The joys of Chinese grey market financing:
A Chinese baby-formula maker selling imported Australian milk to safety-conscious parents invested in the risky debt of lead, arsenic and cadmium refiners, seeking higher returns for its cash.
This was through the various investment trusts which have expanded in China in response to central government restrictions on bank lending. Also:
More loosely regulated than banks because they don’t hold deposits, trusts have attracted 3.7 trillion yuan ($582 billion) from investors with promises of high returns. At first, they bought debt from banks seeking to move it off balance sheet. They now invest in everything from metals refining to real estate, even bottles of fine wine. They’re also making loans, circumventing restrictions on lending between individuals and companies. Western banks including Edinburgh-based Royal Bank of Scotland Group Plc (RBS), London-based Barclays Plc and Morgan Stanley in New York, as well as large Chinese companies such as China National Petroleum Corp., have bought stakes in trusts.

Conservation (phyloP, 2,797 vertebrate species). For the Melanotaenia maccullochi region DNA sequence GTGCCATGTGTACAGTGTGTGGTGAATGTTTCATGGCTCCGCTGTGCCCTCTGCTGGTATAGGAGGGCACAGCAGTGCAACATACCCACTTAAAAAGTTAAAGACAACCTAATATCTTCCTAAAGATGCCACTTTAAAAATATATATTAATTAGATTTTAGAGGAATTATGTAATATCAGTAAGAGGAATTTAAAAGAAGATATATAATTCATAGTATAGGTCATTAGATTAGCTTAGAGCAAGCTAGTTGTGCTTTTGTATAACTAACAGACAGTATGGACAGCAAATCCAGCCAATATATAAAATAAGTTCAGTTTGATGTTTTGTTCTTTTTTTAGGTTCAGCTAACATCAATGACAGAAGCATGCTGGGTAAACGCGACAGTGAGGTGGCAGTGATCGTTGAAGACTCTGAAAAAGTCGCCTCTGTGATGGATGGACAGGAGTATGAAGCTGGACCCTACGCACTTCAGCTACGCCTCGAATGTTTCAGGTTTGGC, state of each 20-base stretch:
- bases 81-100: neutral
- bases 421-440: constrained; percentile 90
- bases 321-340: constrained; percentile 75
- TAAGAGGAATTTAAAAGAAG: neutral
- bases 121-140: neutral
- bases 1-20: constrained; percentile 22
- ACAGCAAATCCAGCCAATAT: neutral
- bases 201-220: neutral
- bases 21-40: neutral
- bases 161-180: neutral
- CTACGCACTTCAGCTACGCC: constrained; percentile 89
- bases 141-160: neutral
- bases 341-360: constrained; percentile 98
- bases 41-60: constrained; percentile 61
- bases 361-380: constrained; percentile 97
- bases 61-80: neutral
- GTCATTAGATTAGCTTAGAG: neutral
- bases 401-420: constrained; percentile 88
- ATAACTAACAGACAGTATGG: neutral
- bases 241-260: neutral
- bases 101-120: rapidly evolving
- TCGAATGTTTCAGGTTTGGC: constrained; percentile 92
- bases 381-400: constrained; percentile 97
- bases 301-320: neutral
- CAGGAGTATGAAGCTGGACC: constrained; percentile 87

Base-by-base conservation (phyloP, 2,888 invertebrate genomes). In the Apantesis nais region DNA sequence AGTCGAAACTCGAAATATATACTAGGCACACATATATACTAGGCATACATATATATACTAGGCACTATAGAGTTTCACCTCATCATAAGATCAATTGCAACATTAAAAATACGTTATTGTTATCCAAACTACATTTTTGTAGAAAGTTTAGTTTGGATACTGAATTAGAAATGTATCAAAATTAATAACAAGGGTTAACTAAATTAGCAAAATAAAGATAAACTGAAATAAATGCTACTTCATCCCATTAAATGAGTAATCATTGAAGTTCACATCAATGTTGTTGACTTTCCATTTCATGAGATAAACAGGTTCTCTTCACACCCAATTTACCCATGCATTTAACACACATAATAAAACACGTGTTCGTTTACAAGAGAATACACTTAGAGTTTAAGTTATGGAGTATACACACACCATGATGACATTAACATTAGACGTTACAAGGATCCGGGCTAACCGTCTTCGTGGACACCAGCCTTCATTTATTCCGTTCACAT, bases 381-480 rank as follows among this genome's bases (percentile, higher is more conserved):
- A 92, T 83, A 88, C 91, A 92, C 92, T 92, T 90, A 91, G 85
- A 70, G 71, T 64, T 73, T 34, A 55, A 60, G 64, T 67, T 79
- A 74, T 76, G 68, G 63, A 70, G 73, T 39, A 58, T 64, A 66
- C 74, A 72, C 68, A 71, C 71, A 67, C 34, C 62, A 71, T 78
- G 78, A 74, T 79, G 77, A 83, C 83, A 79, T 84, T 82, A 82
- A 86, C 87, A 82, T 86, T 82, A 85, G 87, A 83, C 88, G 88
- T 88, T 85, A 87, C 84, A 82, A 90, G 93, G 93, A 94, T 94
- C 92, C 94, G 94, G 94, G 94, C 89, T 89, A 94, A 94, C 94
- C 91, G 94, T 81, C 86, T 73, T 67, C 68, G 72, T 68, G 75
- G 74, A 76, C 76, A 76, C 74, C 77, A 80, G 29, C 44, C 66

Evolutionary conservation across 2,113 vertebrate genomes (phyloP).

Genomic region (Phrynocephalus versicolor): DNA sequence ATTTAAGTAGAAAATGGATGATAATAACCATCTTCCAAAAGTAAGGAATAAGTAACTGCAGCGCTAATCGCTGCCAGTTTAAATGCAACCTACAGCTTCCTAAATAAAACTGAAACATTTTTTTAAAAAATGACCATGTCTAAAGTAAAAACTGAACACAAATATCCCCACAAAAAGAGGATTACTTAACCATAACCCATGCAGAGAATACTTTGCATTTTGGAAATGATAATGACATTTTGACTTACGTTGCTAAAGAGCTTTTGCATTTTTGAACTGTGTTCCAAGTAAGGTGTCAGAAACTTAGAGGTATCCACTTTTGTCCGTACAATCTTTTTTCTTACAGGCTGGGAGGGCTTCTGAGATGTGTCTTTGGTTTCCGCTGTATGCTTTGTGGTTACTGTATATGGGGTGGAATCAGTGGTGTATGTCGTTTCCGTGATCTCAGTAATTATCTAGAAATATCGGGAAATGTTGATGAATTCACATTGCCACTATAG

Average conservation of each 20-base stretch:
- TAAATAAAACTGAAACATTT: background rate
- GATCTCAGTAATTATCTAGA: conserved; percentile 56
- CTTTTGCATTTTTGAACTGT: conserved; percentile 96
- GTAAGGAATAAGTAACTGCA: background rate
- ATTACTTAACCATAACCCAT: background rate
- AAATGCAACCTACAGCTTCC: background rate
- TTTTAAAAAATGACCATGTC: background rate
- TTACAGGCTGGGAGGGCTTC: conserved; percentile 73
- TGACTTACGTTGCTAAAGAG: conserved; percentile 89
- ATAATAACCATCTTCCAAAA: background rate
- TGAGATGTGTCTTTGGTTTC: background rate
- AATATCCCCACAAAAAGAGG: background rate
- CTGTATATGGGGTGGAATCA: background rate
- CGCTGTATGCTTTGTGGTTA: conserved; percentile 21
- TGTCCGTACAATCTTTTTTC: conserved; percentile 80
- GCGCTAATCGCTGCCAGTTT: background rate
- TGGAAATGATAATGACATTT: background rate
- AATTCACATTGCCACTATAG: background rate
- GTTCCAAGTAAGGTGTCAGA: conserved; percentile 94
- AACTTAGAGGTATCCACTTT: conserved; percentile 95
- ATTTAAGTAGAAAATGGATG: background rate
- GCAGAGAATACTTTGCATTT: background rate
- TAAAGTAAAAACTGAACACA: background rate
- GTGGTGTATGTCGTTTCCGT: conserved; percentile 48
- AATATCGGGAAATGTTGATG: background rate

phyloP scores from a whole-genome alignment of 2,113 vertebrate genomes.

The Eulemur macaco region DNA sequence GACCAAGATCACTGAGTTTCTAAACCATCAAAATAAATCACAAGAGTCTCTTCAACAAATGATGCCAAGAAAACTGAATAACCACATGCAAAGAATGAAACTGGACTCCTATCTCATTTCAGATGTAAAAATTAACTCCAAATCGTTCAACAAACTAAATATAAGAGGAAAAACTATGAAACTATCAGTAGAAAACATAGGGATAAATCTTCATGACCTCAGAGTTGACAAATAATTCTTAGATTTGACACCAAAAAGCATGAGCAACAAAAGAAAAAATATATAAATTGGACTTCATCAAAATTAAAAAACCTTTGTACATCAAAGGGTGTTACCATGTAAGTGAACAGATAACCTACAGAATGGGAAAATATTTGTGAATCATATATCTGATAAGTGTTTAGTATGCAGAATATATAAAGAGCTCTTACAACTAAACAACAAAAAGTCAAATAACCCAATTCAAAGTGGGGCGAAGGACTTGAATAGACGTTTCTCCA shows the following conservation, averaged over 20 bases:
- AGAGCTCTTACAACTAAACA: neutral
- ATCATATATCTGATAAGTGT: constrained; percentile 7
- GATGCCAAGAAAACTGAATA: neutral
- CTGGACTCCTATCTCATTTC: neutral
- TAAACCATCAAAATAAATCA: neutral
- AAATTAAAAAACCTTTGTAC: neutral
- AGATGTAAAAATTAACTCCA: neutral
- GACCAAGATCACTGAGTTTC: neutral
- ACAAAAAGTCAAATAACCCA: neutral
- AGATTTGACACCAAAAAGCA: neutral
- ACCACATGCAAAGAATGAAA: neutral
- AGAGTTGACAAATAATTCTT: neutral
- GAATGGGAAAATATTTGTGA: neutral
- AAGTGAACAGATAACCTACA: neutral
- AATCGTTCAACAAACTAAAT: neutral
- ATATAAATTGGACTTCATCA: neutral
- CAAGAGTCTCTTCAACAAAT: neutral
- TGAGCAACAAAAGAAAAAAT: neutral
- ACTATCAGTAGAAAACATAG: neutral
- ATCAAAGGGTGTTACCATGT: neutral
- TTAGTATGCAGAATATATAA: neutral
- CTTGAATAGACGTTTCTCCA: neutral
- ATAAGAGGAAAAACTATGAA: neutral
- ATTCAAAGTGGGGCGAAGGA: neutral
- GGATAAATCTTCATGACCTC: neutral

So British banks are investing in financing vehicles which buy bad debts from Chinese banks. Also, fine wine. What could possibly go wrong?